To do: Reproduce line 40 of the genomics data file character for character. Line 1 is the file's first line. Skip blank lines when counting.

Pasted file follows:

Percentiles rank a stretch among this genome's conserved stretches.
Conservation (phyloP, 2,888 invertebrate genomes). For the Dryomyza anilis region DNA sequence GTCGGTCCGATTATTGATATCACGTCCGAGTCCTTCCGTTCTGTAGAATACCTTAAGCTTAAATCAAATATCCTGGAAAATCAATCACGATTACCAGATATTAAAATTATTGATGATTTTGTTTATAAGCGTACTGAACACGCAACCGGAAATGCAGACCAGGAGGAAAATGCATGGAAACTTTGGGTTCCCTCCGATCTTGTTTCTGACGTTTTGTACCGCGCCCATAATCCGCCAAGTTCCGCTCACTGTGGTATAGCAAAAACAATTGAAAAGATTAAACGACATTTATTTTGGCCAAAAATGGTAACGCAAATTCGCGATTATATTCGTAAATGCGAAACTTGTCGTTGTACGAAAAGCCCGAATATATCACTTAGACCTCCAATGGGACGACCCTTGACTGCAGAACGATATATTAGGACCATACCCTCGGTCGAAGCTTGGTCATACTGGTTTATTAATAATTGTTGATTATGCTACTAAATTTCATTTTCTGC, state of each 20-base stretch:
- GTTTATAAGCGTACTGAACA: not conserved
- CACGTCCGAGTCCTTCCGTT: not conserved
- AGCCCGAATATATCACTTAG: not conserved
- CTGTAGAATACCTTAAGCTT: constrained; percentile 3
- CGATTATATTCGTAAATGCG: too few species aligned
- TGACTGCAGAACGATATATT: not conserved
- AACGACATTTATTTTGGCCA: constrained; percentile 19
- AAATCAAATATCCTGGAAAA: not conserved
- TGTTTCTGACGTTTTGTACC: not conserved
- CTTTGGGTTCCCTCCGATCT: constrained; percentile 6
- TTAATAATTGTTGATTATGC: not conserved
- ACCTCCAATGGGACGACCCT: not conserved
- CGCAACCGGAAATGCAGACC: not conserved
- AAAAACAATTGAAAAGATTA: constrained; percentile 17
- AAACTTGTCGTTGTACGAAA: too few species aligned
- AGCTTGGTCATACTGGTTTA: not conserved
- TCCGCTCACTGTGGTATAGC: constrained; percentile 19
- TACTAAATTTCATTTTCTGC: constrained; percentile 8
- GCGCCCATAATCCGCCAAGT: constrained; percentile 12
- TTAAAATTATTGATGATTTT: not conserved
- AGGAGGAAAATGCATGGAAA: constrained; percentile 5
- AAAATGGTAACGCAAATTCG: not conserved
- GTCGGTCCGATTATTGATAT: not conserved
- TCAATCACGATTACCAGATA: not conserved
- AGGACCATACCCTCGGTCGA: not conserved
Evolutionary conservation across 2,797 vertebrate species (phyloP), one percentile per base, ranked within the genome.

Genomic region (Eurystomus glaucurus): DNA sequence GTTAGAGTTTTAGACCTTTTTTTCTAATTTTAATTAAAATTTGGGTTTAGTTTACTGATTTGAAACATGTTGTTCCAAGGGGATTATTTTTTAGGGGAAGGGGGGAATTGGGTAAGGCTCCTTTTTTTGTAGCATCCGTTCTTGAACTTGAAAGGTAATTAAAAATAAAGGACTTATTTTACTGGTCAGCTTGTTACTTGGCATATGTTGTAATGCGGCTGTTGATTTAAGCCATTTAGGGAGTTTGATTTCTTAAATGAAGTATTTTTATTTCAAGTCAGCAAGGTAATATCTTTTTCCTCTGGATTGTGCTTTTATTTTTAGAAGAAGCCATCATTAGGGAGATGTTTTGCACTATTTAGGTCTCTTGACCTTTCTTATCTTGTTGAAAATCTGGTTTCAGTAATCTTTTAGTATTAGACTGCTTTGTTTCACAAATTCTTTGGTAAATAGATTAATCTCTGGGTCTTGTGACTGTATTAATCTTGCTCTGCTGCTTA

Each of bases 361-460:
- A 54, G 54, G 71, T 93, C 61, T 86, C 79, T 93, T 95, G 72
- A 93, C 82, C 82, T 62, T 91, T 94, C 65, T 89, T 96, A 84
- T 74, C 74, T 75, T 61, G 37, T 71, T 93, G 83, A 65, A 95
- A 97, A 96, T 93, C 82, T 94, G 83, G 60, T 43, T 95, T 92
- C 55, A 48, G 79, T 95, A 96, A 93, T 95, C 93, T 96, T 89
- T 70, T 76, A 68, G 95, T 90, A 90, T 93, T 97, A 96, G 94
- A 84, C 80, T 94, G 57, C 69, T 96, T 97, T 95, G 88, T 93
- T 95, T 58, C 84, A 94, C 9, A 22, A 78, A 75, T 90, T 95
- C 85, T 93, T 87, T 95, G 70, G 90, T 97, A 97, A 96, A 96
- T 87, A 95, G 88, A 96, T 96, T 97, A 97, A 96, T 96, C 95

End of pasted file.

- T 87, A 95, G 88, A 96, T 96, T 97, A 97, A 96, T 96, C 95